Hi moms! Thank you for joining me today.
Today is going to be an idea day. I want to share something really, really cool with you, but before I begin I promised that I would have a review of the week.
So this one comes from my friend, Taryn. Thank you Taryn for taking the time to leave me a review, even though you’re probably very biased. She says, “I’m a mom of three and a huge fan of Heather Anderson. I have experienced her expertise firsthand as all three of my babies have gone to her preschool. She is loving, kind, patient, and such a wonderful teacher. I am so excited to finally be her student and apply what she has learned. I cannot wait for this journey and a new chapter of motherhood.” Thank you so much, Taryn, for your kind words, and if any of you listeners would like to be the review of the week please go on iTunes or Apple Podcasts and leave me a rating and review. These really do help so, so much. And, as you know, I do this podcast completely for free, with no sponsors at all whatsoever–it’s those ratings and reviews that really help me out.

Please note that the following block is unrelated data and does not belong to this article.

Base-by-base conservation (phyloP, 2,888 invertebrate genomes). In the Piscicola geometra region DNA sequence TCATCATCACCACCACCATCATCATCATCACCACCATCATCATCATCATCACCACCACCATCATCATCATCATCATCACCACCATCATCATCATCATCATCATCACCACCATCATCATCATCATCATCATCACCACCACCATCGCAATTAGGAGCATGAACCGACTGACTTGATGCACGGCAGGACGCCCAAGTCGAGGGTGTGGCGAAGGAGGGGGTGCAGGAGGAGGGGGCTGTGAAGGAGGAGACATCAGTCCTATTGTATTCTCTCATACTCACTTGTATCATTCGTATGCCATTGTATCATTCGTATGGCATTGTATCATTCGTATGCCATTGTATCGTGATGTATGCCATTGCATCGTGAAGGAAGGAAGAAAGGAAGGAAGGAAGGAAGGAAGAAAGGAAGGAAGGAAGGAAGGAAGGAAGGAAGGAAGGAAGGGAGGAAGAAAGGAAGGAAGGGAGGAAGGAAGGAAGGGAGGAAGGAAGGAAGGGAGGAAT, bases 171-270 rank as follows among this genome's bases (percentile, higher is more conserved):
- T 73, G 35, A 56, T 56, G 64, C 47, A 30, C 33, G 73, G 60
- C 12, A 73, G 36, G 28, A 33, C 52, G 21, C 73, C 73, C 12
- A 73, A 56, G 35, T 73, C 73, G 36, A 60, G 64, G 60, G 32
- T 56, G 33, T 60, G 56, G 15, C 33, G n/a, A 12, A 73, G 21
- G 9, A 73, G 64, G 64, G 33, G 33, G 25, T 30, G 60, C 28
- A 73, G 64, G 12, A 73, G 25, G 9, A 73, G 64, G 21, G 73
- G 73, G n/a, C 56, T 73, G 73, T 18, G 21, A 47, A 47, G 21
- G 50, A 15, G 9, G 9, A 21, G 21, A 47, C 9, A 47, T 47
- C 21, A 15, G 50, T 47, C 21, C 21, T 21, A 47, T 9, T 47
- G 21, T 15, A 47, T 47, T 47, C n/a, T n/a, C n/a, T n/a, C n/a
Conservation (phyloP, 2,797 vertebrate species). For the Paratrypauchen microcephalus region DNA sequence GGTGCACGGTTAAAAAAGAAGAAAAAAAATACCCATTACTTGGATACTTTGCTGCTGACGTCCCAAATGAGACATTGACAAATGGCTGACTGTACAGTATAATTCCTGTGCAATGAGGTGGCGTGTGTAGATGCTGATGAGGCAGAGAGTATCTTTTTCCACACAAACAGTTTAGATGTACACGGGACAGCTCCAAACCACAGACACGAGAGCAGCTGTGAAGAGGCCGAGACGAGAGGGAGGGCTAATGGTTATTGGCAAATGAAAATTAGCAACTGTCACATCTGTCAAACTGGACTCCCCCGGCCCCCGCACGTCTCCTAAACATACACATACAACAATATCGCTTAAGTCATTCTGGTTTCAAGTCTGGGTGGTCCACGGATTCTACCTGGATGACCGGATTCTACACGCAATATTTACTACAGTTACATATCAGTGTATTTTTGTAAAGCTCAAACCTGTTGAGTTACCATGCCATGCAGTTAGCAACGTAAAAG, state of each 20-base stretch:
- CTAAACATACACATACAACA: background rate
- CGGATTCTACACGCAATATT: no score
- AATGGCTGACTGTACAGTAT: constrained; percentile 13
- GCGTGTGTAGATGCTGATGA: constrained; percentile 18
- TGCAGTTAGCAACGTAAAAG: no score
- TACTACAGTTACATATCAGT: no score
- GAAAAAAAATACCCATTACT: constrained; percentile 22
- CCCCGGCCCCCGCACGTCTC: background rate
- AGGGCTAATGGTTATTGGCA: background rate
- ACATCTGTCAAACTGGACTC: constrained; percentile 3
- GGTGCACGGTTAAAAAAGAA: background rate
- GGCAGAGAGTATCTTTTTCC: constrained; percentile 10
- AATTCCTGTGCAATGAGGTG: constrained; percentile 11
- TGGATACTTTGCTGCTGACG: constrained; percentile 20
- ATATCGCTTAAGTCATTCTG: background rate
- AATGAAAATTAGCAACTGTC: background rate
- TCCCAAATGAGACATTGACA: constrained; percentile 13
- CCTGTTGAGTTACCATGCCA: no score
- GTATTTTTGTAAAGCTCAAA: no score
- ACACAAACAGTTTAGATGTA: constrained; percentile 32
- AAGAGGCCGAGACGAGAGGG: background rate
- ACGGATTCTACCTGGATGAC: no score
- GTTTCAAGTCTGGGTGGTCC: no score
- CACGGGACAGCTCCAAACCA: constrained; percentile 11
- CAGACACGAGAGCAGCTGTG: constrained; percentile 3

Okay, so today I wanted to share something with you that might change your high school students’ life. It did with mine. And if you’re thinking, “Well I don’t have a high school student yet,” keep listening because you’re going to want to know this information in the coming future. Or if you are passed that stage, please share this with someone you know who does have a middle school or high school child. This is just too great not to share.